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Call Sign Rustic: The Secret Air War over Cambodia, 1970-1973

Ratings:
208 pages4 hours

Summary

President Richard Nixon could not keep American ground troops in Cambodia beyond June 1970 without authorization from Congress, which was not forthcoming. Not wanting to desert the anti-communist Lon Nol regime, he ordered top-secret, round-the-clock air support over Cambodia, and the Rustics were born.

Author Richard Wood flew as one of the Rustics, a group of forward air controllers who played a major part in staving off both the North Vietnamese and Pol Pot's Khmer Rouge guerilla forces. This three-year air war was so secret—managed directly from the White House—that there are no official records of it. Wood bases his book on his own experiences and those of the other pilots and Cambodians who participated in the operation. He recounts the Rustic's daring missions and portrays the friendships that developed between the pilots and the Cambodian field troops, commanders, and radio operators, who fought with courage and dedication.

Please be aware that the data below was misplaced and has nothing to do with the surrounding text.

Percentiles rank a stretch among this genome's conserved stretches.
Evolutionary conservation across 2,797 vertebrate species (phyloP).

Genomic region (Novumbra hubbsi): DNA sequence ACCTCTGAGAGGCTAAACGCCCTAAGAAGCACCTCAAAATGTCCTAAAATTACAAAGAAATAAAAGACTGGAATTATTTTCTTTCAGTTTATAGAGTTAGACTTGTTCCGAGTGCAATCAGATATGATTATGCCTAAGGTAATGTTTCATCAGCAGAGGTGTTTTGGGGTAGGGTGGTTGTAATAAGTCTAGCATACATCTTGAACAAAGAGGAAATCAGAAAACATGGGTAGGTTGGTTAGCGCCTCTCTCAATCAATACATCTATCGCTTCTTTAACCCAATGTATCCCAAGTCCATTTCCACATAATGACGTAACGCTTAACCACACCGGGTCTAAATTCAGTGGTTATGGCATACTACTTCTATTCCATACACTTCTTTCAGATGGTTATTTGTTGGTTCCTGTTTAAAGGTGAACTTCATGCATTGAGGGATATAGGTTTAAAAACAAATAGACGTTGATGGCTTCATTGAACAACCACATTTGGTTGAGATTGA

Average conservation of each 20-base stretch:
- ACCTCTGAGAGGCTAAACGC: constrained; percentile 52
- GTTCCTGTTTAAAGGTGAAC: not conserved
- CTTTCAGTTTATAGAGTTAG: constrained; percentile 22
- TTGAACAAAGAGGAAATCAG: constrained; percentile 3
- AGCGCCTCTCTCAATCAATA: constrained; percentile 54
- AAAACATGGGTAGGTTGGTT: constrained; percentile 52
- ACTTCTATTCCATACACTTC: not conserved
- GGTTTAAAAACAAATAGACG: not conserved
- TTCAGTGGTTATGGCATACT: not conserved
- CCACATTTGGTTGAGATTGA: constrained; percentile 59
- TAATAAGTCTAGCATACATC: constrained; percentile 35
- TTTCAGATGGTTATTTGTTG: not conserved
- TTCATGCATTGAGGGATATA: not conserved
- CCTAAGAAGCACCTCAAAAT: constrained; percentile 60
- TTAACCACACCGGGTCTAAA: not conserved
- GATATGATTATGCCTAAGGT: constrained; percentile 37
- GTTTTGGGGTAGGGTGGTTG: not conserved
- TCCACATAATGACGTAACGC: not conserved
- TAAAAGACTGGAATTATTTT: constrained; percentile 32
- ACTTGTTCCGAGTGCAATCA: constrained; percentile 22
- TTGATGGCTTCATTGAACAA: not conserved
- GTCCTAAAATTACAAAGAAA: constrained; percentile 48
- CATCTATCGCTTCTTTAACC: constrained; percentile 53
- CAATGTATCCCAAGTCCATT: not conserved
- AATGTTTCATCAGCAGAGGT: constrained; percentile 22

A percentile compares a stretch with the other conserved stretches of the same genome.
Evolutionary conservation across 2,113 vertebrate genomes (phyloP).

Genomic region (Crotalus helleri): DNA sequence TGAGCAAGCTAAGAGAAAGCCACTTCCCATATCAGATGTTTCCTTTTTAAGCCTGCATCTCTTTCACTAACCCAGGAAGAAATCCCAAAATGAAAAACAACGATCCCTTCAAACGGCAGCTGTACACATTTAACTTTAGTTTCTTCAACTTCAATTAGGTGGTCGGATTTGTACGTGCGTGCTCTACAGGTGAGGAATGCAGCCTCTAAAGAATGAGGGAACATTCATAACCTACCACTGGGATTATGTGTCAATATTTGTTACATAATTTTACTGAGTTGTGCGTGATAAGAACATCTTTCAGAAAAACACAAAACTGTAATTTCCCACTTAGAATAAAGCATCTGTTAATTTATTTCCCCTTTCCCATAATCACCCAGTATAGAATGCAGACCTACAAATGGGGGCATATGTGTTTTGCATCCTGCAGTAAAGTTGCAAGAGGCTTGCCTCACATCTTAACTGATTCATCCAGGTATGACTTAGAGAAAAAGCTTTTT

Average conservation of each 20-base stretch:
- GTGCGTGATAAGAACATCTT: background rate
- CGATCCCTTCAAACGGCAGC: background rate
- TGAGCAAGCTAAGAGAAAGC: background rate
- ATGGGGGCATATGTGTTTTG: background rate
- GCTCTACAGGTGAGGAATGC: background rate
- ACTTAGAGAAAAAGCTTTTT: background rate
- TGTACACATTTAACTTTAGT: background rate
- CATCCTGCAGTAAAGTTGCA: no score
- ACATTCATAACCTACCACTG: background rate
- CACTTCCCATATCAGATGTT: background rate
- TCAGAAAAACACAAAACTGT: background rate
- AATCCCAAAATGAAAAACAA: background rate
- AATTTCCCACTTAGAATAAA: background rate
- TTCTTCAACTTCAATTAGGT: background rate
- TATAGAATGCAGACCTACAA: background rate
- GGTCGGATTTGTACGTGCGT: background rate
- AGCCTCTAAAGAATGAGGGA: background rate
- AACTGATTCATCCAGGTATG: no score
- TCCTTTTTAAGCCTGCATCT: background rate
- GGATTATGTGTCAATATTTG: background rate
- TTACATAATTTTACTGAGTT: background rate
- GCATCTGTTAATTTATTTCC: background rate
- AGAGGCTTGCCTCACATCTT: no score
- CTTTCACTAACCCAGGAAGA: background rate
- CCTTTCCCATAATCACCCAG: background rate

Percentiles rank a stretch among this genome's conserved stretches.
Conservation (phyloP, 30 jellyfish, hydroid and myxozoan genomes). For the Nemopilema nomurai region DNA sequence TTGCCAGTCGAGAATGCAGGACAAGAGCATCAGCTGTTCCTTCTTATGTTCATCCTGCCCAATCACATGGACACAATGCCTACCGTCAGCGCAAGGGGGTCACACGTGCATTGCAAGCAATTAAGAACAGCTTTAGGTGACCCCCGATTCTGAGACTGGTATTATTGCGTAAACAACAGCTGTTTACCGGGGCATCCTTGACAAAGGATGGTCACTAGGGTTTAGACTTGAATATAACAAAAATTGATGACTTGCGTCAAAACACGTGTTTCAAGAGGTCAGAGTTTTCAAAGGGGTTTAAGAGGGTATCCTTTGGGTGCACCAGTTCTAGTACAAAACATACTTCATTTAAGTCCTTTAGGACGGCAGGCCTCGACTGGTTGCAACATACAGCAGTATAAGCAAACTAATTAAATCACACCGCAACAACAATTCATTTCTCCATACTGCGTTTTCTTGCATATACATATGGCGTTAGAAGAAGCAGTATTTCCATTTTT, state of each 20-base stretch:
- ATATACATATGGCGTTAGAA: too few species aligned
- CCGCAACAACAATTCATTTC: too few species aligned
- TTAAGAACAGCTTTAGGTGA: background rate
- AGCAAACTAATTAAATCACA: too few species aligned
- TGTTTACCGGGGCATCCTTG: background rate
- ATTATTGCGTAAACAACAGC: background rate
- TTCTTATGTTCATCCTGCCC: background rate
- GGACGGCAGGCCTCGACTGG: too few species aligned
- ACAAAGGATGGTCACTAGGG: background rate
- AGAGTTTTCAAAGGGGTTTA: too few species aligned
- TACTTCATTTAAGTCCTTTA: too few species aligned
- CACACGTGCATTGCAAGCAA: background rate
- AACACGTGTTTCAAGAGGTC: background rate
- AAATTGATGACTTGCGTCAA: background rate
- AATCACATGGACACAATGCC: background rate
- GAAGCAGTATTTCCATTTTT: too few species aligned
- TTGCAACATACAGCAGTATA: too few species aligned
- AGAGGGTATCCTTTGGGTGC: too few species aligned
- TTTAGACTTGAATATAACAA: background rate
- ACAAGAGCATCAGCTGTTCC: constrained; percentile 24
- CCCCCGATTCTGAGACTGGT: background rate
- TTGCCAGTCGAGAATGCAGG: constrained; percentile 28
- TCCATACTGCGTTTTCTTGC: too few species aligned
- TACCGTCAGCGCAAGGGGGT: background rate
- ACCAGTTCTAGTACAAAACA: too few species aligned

The loss of American air support after August 15, 1973 eventually contributed to the fall of Cambodia and the horribly dark period of its history that will live in infamy as “the killing fields”.

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